Plans are in the works to renovate the former St. Lawrence School into St. Lawrence Vineyard Ministries -- a neighborhood outreach center that will provide much-needed services to the hardscrabble community surrounding the East Side parish.
Census figures show that 21 percent of those who live within the census tract are impoverished, and the U.S. Postal Service notes that from 10 to 15 percent of addresses are vacant, according to Patricia Dyer, a pediatric nurse practitioner who runs the parish's on-site children's clinic.
Also, the census tract of the parish has been designated a medically underserved area by the National Health Service Corps, Dyer added.
An open house at the old school building planned for 5:30-7:30 p.m. Friday is designed for community residents to speak up about what services are needed and also lure doctors, nurses and social workers, and possible tenants for the outreach center.
"We could really use a social worker," Dyer said. There are all kinds of programs available, but the problem is so many people in the neighborhood have no telephones, no computers, or they don't know which programs are best for them. They hit a brick wall sometimes and don't know what to do. A social worker would help them navigate the system."
Vacant for five years, the three-story schoolhouse has several classrooms that could house programs and offices. The target is to have the first floor occupied by next summer, officials said.
Funding sources are being sought for the renovation project and programs. Also, neighbors and parishioners are being enlisted for volunteer services.
In July, church leaders launched a survey of the community, targeting block clubs, churches and residents, to find out what services would be supported. That survey is still being conducted.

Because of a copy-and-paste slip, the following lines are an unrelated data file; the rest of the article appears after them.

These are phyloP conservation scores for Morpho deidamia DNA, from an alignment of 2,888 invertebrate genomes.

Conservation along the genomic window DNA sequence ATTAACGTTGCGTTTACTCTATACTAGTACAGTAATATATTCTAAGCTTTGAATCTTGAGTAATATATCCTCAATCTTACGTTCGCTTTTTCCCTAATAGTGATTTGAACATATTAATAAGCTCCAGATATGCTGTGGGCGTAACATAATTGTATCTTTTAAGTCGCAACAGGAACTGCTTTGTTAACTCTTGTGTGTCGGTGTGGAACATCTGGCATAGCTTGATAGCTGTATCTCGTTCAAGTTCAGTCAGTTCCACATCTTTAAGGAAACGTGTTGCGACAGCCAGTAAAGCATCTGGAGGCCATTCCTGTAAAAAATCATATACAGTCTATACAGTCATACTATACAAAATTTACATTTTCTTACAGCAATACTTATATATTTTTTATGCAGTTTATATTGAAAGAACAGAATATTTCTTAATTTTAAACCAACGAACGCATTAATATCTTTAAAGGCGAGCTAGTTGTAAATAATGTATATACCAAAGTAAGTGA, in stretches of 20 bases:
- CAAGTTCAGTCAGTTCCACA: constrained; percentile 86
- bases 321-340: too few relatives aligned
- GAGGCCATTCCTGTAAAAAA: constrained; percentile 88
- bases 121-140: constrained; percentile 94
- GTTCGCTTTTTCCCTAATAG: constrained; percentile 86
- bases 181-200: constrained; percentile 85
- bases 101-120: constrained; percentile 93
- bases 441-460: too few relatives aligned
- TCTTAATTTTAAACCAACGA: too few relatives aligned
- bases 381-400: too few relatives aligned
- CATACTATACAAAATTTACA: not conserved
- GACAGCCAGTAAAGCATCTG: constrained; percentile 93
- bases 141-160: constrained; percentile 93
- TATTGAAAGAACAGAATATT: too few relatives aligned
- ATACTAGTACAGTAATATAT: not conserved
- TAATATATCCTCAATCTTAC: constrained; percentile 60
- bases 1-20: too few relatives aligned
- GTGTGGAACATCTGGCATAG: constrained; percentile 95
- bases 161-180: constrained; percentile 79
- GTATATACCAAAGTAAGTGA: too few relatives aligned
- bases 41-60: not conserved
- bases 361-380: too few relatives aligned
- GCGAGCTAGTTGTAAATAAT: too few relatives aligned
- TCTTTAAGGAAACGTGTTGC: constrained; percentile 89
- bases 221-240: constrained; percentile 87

"The No. 1 issue is job training for older teens and young adults," Dyer said.
Residents also requested a farmers' market because fresh fruit and vegetables are not available in the neighborhood. Residents also want a resale shop.
Currently, an after-school program is in the works for children to get help with homework, music lessons and possibly martial-arts classes.
"It's a great old building, and we're focused on saving buildings," Dyer said of the school. "And there are so many needs in the community and in the parish. It would be much better to rehab it."
Demolition would cost the church about $220,000, noted Deacon Paul Weisenberger. And if the church does not get funding for the outreach center, the parish will have to demolish the building -- a cost that would significantly impact parish resources and its projects.
The success of the outreach center will be evaluated by the number of community residents who participate in the programs and if the programs become self-sustaining, according to Dyer and Mary Weisenberger, a co-pastoral administrator at St. Lawrence.
Planners also hope the outreach center will complement other programs at the parish, which operates a food pantry that serves about 200 people a month, a children's clinic that provides low-cost or free services to about 300 children a year and an outreach assistance program.